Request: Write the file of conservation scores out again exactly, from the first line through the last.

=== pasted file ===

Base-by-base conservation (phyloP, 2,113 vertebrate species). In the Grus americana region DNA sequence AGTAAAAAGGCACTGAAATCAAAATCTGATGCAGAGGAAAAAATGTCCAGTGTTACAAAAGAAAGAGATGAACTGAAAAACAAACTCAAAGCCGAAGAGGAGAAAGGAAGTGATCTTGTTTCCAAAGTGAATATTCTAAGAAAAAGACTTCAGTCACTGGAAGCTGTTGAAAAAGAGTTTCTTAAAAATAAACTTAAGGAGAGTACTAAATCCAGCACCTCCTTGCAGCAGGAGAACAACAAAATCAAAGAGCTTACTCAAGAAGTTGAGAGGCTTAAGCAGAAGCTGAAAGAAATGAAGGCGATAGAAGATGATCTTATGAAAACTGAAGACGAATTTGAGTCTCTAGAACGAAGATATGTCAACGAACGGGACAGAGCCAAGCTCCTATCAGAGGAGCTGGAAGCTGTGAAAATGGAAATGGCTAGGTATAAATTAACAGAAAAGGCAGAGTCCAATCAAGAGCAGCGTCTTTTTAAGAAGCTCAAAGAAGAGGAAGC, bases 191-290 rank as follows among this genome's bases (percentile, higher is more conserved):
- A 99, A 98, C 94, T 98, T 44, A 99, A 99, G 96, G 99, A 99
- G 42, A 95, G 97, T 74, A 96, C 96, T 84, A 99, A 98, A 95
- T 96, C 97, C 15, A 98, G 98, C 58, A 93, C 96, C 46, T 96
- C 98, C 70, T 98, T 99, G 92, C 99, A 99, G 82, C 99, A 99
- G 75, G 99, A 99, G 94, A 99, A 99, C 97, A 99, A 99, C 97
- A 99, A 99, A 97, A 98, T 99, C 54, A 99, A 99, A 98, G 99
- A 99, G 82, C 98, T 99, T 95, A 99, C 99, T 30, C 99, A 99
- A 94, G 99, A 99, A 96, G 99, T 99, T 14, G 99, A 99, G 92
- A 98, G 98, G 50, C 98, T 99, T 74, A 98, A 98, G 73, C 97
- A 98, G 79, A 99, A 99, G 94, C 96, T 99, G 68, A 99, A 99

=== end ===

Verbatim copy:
Base-by-base conservation (phyloP, 2,113 vertebrate species). In the Grus americana region DNA sequence AGTAAAAAGGCACTGAAATCAAAATCTGATGCAGAGGAAAAAATGTCCAGTGTTACAAAAGAAAGAGATGAACTGAAAAACAAACTCAAAGCCGAAGAGGAGAAAGGAAGTGATCTTGTTTCCAAAGTGAATATTCTAAGAAAAAGACTTCAGTCACTGGAAGCTGTTGAAAAAGAGTTTCTTAAAAATAAACTTAAGGAGAGTACTAAATCCAGCACCTCCTTGCAGCAGGAGAACAACAAAATCAAAGAGCTTACTCAAGAAGTTGAGAGGCTTAAGCAGAAGCTGAAAGAAATGAAGGCGATAGAAGATGATCTTATGAAAACTGAAGACGAATTTGAGTCTCTAGAACGAAGATATGTCAACGAACGGGACAGAGCCAAGCTCCTATCAGAGGAGCTGGAAGCTGTGAAAATGGAAATGGCTAGGTATAAATTAACAGAAAAGGCAGAGTCCAATCAAGAGCAGCGTCTTTTTAAGAAGCTCAAAGAAGAGGAAGC, bases 191-290 rank as follows among this genome's bases (percentile, higher is more conserved):
- A 99, A 98, C 94, T 98, T 44, A 99, A 99, G 96, G 99, A 99
- G 42, A 95, G 97, T 74, A 96, C 96, T 84, A 99, A 98, A 95
- T 96, C 97, C 15, A 98, G 98, C 58, A 93, C 96, C 46, T 96
- C 98, C 70, T 98, T 99, G 92, C 99, A 99, G 82, C 99, A 99
- G 75, G 99, A 99, G 94, A 99, A 99, C 97, A 99, A 99, C 97
- A 99, A 99, A 97, A 98, T 99, C 54, A 99, A 99, A 98, G 99
- A 99, G 82, C 98, T 99, T 95, A 99, C 99, T 30, C 99, A 99
- A 94, G 99, A 99, A 96, G 99, T 99, T 14, G 99, A 99, G 92
- A 98, G 98, G 50, C 98, T 99, T 74, A 98, A 98, G 73, C 97
- A 98, G 79, A 99, A 99, G 94, C 96, T 99, G 68, A 99, A 99